The Securities and Exchange Commission’s crackdown on 12b-1 fees has now hit nearly 100 advisors and sparked a renewed battle over so-called “regulation by enforcement.” While 12b-1 fees, which are marketing or distribution fees charged by mutual funds, have been in the SEC crosshairs for years, the agency’s Share Class Selection Disclosure Initiative (SCSDI) launched last February is aimed at ensuring advisors provide adequate disclosure and consent about such fees.

Since the initiative’s launch, the Financial Services Institute and former SEC Commissioner Paul Atkins have called foul, stating the program is unfair, and that it should be halted until the agency develops a formal rule to address the 12b-1 fee issue. At least one broker-dealer also is fighting the SEC’s charges.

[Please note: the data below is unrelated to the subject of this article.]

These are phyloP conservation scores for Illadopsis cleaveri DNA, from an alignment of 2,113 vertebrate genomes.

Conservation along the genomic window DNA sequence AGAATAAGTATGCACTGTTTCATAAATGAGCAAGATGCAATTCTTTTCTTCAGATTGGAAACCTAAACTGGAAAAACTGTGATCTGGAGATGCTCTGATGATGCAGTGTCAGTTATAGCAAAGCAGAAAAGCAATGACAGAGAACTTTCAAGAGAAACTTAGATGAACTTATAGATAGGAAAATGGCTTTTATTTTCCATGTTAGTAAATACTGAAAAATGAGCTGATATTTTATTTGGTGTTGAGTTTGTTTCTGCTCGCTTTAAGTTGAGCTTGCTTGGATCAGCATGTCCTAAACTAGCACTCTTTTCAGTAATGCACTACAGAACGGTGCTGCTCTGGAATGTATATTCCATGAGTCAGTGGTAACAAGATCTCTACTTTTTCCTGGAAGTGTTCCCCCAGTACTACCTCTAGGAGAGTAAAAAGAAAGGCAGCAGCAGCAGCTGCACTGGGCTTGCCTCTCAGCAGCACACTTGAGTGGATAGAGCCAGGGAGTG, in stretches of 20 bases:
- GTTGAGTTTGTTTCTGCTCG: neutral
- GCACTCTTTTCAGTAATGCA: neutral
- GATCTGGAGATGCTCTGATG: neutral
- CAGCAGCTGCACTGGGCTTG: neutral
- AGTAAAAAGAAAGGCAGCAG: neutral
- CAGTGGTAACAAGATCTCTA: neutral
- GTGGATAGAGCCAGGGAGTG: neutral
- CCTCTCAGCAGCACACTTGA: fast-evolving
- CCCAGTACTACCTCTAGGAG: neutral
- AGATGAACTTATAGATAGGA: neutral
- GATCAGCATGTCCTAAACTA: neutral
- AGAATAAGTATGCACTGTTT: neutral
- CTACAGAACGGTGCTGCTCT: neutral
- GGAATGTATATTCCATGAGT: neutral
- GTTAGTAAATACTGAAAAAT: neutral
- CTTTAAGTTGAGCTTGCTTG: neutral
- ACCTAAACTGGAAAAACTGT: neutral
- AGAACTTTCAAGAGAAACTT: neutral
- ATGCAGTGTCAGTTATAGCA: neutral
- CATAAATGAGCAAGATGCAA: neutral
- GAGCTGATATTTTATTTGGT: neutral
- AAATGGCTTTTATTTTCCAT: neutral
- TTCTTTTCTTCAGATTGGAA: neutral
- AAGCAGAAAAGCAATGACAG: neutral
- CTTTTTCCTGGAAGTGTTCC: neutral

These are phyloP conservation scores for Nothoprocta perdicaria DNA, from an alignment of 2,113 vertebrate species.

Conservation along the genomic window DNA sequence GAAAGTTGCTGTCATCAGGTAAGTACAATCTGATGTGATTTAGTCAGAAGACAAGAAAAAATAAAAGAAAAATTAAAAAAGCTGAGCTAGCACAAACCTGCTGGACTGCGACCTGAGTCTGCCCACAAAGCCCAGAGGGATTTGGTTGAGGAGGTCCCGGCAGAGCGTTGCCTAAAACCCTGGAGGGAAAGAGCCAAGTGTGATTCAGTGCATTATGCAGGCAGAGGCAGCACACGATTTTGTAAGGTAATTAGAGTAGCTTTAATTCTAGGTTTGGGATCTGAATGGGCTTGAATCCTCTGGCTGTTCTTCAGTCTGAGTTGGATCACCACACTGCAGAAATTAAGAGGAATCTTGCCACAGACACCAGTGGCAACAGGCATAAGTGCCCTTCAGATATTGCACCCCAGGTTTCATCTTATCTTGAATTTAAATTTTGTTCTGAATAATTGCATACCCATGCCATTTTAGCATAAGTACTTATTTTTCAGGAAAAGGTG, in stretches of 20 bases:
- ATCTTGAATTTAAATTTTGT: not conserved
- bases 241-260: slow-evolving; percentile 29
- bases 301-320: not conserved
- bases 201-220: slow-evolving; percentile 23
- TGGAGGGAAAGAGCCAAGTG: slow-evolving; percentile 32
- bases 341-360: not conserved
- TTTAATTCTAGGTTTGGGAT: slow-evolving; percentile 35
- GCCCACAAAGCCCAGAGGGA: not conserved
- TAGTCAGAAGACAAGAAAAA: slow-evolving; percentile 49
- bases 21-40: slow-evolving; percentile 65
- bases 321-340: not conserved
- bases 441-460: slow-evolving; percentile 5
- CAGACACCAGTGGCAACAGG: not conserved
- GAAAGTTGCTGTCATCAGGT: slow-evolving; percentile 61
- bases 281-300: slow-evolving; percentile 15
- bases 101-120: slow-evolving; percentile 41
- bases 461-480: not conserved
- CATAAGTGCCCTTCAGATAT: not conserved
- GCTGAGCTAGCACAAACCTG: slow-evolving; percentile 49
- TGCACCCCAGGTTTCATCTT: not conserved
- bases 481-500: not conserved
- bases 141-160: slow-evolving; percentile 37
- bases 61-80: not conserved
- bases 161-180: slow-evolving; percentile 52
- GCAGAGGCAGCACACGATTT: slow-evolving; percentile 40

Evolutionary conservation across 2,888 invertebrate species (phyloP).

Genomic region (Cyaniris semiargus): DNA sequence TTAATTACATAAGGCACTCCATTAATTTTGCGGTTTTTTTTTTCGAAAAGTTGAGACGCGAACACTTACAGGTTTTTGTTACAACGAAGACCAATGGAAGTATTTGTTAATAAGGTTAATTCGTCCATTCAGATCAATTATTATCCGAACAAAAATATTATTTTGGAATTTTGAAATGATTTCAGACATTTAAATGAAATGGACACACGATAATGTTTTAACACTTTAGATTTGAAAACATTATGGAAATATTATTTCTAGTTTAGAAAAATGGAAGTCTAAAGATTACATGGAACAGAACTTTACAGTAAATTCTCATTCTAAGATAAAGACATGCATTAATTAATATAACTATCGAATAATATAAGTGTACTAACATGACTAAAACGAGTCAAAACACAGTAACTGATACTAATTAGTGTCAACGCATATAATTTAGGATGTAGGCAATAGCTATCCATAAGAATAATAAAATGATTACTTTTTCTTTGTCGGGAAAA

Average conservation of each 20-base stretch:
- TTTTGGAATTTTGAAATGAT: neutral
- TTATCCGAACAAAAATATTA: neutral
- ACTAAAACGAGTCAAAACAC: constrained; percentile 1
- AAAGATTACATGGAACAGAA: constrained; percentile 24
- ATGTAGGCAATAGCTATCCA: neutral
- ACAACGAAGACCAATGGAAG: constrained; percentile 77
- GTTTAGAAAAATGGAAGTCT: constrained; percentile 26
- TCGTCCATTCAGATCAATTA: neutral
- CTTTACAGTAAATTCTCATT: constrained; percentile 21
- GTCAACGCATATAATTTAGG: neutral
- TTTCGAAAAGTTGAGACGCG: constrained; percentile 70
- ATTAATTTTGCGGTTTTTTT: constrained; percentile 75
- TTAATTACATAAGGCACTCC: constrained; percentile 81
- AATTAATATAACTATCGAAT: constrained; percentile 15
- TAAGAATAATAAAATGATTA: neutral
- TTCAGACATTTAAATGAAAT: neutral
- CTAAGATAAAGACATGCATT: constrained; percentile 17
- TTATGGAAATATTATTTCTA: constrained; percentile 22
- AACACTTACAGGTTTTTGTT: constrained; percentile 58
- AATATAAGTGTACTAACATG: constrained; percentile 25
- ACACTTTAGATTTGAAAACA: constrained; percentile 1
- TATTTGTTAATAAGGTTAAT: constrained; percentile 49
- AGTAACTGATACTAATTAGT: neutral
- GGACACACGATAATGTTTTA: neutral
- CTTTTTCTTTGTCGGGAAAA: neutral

Todd Cipperman, head of Cipperman Compliance Services, told me in early October that the SEC has brought 95 cases, which he said is “significant,” under the initiative and recovered $135 million. However, he adds: “That’s less than $1.5 million returned per case. The aggregate, while great for investors, may be less than many in the industry expected especially given the regulatory attention devoted to this issue.”

In announcing the initiative, the SEC said at the time that it had filed “numerous actions” for advisors failing to make required disclosures relating to the selection of mutual fund share classes that paid the advisor (as a dually ­registered broker-dealer) or its related entities or individuals a fee pursuant to Rule 12b-1 of the Investment Company Act of 1940 when a lower-cost share class for the same fund was available to clients.